The second Sunday in March has most Americans losing an hour in the switch to daylight savings time (DST). This creates a 23 hour day. In the fall, they more than happily change back to standard time, with a 25-hour day.
In 1916, Germany implemented DST nationally. They did this before any other country because of World War I and to attempt energy conservation. Other countries involved in the war effort followed suit, including the United States.
These countries reverted to standard time at the end of WWI, but implemented daylight savings time again during WWII, citing the same reason, which was to reduce energy consumption.
Seventy-five countries use daylight savings time as of 2017. In fact, most of the modern world changes their clocks twice a year. In 1784, Benjamin Franklin hypothesized that Americans could save candles if they woke up earlier to make better use of daylight hours.
Daylight savings time caused confusion for the train industry until the 1966 Uniform Time Act. The decree designated standards for time changes and which days to turn the clock back, or ahead.
In the bill, the standard dates for DST established to begin on the last Sunday in April and ending on the last Sunday in October, yearly. These dates have changed to what is known today. Now daylight savings time starts on the second Sunday in March and ending the first Sunday in November.
Despite the claim that daylights saving time was implemented to save energy, a study in Indiana found a 2-4 percent increase in energy demand during the months of DST. In their paper, Matthew J. Kotchen and Laura E. Grant, hypothesize that more daylight hours may also mean increased pollution emissions.
Even the United States Department of Energy estimates a modest .03 percent drop in energy consumption from the national average. This drop may be attributed to other factors including the warmer climate during daylight savings time months when many Americans use various methods to cool their homes.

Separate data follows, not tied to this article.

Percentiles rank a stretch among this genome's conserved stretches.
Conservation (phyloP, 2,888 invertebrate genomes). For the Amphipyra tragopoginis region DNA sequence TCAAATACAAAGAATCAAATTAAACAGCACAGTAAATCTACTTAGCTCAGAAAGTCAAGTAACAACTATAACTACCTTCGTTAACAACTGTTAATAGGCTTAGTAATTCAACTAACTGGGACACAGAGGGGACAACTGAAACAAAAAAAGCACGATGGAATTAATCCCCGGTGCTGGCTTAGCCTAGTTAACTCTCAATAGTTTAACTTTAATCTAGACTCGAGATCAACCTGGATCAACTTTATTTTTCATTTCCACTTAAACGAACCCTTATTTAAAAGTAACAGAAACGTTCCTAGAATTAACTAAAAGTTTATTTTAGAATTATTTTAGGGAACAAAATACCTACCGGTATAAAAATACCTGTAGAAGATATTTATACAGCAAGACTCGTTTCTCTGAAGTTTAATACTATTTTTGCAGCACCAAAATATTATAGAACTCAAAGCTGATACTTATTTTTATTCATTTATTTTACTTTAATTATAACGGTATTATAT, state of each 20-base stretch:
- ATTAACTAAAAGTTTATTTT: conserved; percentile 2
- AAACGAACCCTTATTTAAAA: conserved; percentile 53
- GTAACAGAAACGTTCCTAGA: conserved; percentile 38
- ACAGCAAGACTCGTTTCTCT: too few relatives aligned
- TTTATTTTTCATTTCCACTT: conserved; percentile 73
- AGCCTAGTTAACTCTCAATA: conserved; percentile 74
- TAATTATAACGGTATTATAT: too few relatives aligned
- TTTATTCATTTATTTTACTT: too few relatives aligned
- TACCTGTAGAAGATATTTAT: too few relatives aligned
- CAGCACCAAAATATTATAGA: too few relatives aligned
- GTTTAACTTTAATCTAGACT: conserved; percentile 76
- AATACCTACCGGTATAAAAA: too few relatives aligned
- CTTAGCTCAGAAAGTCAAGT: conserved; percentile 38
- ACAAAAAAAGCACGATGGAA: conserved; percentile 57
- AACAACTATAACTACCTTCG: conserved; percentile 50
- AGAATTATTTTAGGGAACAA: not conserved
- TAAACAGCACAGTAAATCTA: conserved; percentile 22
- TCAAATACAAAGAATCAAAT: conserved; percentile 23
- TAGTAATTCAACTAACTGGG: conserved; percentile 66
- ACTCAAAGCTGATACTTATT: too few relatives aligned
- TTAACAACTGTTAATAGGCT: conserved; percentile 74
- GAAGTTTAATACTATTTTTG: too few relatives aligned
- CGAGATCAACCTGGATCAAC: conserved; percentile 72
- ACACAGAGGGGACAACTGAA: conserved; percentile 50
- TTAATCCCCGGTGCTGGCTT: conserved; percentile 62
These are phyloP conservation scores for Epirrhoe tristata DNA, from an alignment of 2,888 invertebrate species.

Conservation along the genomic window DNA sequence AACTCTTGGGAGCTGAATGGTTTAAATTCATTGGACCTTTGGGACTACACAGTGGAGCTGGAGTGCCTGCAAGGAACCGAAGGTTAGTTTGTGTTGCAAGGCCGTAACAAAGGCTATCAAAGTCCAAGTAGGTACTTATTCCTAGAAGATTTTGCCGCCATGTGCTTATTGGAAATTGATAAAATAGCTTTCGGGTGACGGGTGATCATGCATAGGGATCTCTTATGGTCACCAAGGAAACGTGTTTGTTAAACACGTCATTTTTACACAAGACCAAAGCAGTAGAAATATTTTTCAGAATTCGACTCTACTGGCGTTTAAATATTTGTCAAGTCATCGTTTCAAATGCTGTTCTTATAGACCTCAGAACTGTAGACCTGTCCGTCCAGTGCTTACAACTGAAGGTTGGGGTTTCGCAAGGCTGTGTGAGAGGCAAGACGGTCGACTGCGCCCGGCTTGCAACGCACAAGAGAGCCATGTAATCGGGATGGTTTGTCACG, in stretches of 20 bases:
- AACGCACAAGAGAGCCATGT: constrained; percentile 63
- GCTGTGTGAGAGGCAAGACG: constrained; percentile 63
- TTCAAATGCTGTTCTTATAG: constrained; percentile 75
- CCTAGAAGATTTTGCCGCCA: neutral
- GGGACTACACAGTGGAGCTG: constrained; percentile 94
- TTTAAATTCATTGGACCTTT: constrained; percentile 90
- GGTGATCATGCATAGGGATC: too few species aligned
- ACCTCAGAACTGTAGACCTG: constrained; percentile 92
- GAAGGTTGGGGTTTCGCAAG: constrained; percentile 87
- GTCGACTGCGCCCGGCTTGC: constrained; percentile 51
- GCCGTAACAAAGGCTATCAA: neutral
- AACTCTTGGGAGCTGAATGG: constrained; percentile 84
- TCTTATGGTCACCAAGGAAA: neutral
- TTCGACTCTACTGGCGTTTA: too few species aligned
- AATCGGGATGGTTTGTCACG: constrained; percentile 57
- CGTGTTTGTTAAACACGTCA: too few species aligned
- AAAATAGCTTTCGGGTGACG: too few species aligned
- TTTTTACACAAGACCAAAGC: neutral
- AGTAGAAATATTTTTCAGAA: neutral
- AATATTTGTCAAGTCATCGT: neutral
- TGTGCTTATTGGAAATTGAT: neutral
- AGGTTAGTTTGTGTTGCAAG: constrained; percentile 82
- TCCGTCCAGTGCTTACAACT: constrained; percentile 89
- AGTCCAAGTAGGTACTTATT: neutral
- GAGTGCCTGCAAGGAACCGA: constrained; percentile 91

Parents fighting the switch to daylight savings time argue that darkened winter mornings endanger children when they walk to school or wait outside for the bus. Indeed, such mornings are colder and darker without the sunlight, which affects pedestrians and motorists alike.
In fact, a study from Colorado University Boulder found that loss of sleep, following turning the clocks ahead for daylight savings time, led to more than 300 deaths in a decade because of increased car crashes, heart attacks, and stress. The university’s study is not the only of its kind.
The New England Journal of Medicine (NEJM) issued a report in 1996, of its study between 1991 and 1992, which compiled data from automobile accidents in all of the Canadian provinces that observe daylight savings time.
Major disasters, including the nuclear accident at Chernobyl, the Exxon Valdez oil spill, and the destruction of the space shuttle Challenger, have been linked to insufficient sleep, disrupted circadian rhythms, or both on the part of involved supervisors and staff.
Furthermore, the journal announced finding that the effects of daylight savings time are more pronounced in citizens under 65 years of age. This shift may be explained by the average retirement age. It is possible that retired people may be better able to adjust to the time change and recover the lost hour of sleep.
In their report Grant and Kotchen argued against the usage of daylight savings time, estimating an increased cost in electricity to homes of $9 million per year. They also estimate societal costs of increased pollution which range from $1.7 to 5.5 million per year.
By Kristen Gray
Edited by Cathy Milne
NEJM: Shifts to and from Daylight Savings Time and Incidence of Myocardial Infarction
Energy Policy Act of 2005: Section 110
the NATIONAL BUREAU of ECONOMIC RESEARCH: Does Daylight Savings Time Save Energy? Evidence from a Natural Experiment in Indiana
University of Colorado Boulder: Spring Forward at Your Own Risk: Daylight Savings Time and Fatal Vehicle Crashes
Featured and Top Image Courtesy of Gabriela Pinto’s Flickr Page – Creative Commons License